Since the early part of the last century, the image and fortunes of Saudi Arabia have been inextricably linked to a single element. The discovery and exploitation of oil transformed life in the KSA and positioned the country front and center in the petrol-driven global economy.
But times have changed over the last two decades. There is a recognition that oil and its derivatives, such as plastic and petrochemicals, are a primary cause of global warming, pollution and environmental catastrophe. In the KSA, air pollution from greenhouse gases shortens life expectancy by 1.5 years, while desertification and dust storms cause $13 billion of damage per year.
This bleak picture is a wake-up call, triggering a seismic shift across the world, away from carbon-sourced energy and hyper-consumption towards a cleaner and more sustainable way of life.
An energy leader for decades, the KSA is now positioning itself at the vanguard of environmental action. This effort is encapsulated in the Saudi Green Initiative (SGI) – a national program to combat pollution and land degradation, increase vegetation cover, reduce carbon emissions and preserve marine life.
Crown Prince Mohammed Bin Salman, patron of the SGI, has stated: “The Kingdom fully recognizes its share of responsibility in advancing the fight against the climate crisis. Just as the Kingdom underpinned energy markets during the oil and gas era, it is going to become a global leader in forging a greener world.”
Having introduced the concept of the Circular Carbon Economy (a closed-loop system involving ‘4Rs’: reduce, reuse, recycle and remove) during its presidency of the G20 summit last year, Saudi Arabia is again taking a leadership role by hosting the forthcoming SGI Forum, to be held in Riyadh on 23-24 November.
The forum will, in its own words, “catalyze climate action in a regionally and internationally coordinated manner . . . bring together heads of state, public officials, business leaders, academic pioneers and environmental specialists. . . and drive action and spark innovative solutions to help tackle climate change.”
The event will help to define a road map that seeks to rally the Gulf region and contribute to agreed global targets by confronting climate change, increasing the use of clean energy, offsetting the impact of fossil fuels and protecting the environment.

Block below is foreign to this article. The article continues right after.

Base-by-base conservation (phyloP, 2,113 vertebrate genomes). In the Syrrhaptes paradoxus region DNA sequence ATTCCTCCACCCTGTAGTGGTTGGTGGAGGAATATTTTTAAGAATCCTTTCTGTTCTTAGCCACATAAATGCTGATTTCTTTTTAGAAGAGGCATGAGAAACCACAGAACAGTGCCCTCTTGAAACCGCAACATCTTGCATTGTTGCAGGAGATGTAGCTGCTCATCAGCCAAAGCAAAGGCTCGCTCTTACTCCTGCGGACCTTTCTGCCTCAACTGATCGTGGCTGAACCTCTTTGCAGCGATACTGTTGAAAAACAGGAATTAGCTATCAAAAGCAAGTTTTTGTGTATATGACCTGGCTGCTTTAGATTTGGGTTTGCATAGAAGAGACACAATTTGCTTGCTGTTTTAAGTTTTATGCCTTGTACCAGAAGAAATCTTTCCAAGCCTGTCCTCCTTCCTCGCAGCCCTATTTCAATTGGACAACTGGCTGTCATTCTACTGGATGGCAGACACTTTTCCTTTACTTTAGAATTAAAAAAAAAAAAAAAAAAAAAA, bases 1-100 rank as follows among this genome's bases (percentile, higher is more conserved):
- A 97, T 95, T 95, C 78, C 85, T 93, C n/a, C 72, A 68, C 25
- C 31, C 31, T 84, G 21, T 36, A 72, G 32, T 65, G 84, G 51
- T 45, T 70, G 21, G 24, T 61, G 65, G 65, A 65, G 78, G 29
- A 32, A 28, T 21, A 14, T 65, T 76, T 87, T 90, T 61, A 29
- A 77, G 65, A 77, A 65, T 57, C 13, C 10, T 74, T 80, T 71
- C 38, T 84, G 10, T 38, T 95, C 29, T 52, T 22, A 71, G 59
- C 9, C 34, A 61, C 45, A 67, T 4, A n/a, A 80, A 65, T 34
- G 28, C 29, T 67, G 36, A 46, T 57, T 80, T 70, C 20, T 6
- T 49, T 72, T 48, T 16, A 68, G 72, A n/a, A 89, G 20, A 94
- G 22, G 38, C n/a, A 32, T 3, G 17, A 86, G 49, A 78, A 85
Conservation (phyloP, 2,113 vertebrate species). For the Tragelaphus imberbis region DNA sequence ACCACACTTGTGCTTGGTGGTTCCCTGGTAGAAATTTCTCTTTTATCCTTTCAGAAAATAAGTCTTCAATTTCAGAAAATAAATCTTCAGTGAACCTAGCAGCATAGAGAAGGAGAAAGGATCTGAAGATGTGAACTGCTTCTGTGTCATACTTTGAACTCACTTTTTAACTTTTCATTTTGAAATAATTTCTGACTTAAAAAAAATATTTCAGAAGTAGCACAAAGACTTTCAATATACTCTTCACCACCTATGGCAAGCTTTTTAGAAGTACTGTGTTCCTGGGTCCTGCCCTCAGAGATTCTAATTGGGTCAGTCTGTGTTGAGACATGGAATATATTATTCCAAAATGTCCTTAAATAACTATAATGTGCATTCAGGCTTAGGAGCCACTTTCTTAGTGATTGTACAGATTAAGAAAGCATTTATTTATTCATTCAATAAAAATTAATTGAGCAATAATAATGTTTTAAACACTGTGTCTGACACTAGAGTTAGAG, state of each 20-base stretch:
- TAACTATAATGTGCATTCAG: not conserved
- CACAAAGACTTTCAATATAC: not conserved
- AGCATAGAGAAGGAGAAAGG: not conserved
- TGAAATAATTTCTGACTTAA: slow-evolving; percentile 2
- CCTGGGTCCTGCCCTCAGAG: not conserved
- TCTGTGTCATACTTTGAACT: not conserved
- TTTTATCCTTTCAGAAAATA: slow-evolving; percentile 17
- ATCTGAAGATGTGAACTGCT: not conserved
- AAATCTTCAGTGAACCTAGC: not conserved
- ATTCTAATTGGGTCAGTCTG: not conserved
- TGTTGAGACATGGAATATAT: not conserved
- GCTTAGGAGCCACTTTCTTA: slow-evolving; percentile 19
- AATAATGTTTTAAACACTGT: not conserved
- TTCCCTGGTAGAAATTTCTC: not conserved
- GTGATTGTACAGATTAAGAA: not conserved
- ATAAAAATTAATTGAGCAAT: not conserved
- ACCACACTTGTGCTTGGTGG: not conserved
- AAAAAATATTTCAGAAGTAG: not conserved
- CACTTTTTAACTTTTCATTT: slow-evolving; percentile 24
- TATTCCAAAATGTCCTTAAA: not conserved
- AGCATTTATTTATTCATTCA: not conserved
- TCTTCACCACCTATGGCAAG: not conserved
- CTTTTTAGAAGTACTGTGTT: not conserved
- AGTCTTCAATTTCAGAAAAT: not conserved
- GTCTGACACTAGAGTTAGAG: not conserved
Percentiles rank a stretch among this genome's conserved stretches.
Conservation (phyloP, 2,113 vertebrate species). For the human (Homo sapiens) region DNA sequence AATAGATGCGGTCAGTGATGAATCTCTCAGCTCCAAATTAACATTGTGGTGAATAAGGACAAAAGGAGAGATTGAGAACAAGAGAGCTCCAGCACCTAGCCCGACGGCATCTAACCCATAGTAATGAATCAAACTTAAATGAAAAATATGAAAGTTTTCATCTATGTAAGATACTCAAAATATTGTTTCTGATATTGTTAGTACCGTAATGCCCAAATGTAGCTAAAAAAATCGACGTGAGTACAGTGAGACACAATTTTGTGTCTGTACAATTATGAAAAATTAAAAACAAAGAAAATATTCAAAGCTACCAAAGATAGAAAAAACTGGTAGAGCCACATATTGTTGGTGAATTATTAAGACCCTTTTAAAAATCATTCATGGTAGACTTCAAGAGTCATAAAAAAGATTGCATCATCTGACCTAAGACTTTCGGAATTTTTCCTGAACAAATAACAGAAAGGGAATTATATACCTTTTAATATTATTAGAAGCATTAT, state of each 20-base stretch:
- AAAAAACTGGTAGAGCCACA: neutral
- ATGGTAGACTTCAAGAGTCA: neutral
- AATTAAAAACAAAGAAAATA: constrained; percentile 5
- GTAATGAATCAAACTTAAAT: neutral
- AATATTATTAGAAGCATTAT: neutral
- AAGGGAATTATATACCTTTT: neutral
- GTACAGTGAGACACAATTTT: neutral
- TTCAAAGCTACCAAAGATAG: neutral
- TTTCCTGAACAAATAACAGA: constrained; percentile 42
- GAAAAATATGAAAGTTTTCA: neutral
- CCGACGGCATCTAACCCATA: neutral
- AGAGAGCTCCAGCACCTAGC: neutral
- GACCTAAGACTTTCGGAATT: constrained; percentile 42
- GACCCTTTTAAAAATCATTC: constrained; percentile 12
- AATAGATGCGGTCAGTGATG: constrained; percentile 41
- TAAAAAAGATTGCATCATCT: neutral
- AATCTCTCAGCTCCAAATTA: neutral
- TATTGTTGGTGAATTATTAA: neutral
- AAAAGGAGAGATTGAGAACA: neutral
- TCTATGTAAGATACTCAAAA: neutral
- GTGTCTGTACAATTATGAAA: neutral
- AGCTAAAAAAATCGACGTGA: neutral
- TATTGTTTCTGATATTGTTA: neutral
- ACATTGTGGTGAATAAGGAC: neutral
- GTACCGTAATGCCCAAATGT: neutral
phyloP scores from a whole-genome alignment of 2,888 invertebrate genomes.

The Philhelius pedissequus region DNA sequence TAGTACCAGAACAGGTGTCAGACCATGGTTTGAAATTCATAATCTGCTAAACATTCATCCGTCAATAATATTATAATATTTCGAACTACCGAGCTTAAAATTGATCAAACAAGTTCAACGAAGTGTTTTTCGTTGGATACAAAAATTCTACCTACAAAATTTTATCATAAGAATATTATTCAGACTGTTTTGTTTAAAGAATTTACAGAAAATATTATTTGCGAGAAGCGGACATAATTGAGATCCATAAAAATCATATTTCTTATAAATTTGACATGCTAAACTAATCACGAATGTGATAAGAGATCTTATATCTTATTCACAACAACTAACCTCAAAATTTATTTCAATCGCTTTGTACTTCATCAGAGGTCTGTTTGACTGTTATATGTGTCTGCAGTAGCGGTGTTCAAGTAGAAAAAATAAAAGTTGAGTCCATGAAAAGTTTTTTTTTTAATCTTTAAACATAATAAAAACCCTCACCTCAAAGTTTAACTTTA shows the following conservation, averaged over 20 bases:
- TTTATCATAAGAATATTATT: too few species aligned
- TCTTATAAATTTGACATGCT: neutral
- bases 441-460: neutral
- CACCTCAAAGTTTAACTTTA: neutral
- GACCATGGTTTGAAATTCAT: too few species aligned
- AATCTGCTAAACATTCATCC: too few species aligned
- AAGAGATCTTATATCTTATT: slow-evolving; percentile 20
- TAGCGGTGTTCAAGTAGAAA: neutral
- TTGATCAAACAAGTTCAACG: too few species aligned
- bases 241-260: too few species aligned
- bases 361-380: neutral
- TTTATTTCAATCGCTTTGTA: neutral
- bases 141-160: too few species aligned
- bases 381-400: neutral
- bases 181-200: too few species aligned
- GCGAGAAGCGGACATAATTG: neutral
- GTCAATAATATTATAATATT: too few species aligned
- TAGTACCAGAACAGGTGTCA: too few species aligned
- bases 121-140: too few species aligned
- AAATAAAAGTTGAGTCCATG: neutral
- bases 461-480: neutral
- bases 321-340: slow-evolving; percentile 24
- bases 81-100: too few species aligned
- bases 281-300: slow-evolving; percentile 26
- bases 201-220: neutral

The SGI is hugely ambitious. Ten billion trees are to be planted in the Kingdom over the next decade, rehabilitating some 40 million hectares of degraded land and bringing about a 12-fold increase from current tree covers. This is equal to four percent of the global initiative to limit the degradation of land, and one percent of the target to plant one trillion trees globally.
The percentage of protected areas in Saudi Arabia will reach over 30 percent of total land – about 600,000 square kilometers — exceeding the global target of 17 percent. Carbon emissions will be reduced by 130 million tons brought about by a plan to generate 50 percent of the Kingdom’s energy from renewables by 2030; and landfills – where 95 percent of waste is currently deposited — will be reduced to only five percent of waste.
In fact, the very notion of ‘garbage’ will become largely a thing of the past, as every form of waste becomes the raw material for a value-added product or energy source, in what is a key part of the ‘circular economy’ concept.
The SGI will work in tandem with the broader Middle East Green Initiative, which includes all GCC states along with other regional countries. The overall goal is to plant 50 billion trees across the Middle East — the largest reforestation program in the world, restoring 200 million hectares of degraded land. Carbon emissions from the region are to be reduced by over 60 percent, equal to more than 10 percent of the intended global reduction.
While Saudi citizens are used to a comfortable life of big cars and disposable products, it is clear that the SGI is already having a profound cultural impact.
“I think the SGI will open up a whole new era for mankind,” Ziyad Al Shiha, chief executive of the Saudi Investment Recycling Company, a leading agency in the circular economy, told Arab News.
“We're at a turning point now and it’s part of a major shift in the world economy. We are putting investment on the ground, working with corporations, small and medium-sized enterprises and with individuals — anything that will contribute to the circular economy.”
The greening of Saudi Arabia will involve changes to the daily lives of ordinary people, and an entirely new mindset. It will be young people, in particular, who forge a new path away from the habits of the past few decades.
“The SGI is an initiative by our government for a greener future for Saudi and the Middle East,” Fatimah Ahmad, an executive at the $500 billion NEOM megacity project, told Arab News.
She added: “The KSA is taking the lead to protect tomorrow from the climate change crisis. It’s one of the Vision 2030 projects I am personally excited about. It’s an ambitious, wild dream and I am sure it will come true very soon.”
Cynical voices might say that the decline of the oil era, and the global transition to a greener way of life, will have a detrimental effect upon the economy and standard of living in Saudi Arabia.
But Crown Prince Mohammed Bin Salman has a more positive outlook. “We reject the false choice between preserving the economy and protecting the environment,” he declared when launching the SGI in March.
He added: “Climate action will enhance competitiveness, spark innovation, and create millions of high-quality jobs. Young people, both in the Kingdom and the world, are demanding a cleaner, greener and more inclusive future, and we owe it to them to deliver on this.”
The SGI Forum will no doubt generate more ideas, greater awareness and practical solutions in the drive towards a sustainable future in Saudi Arabia and across the world.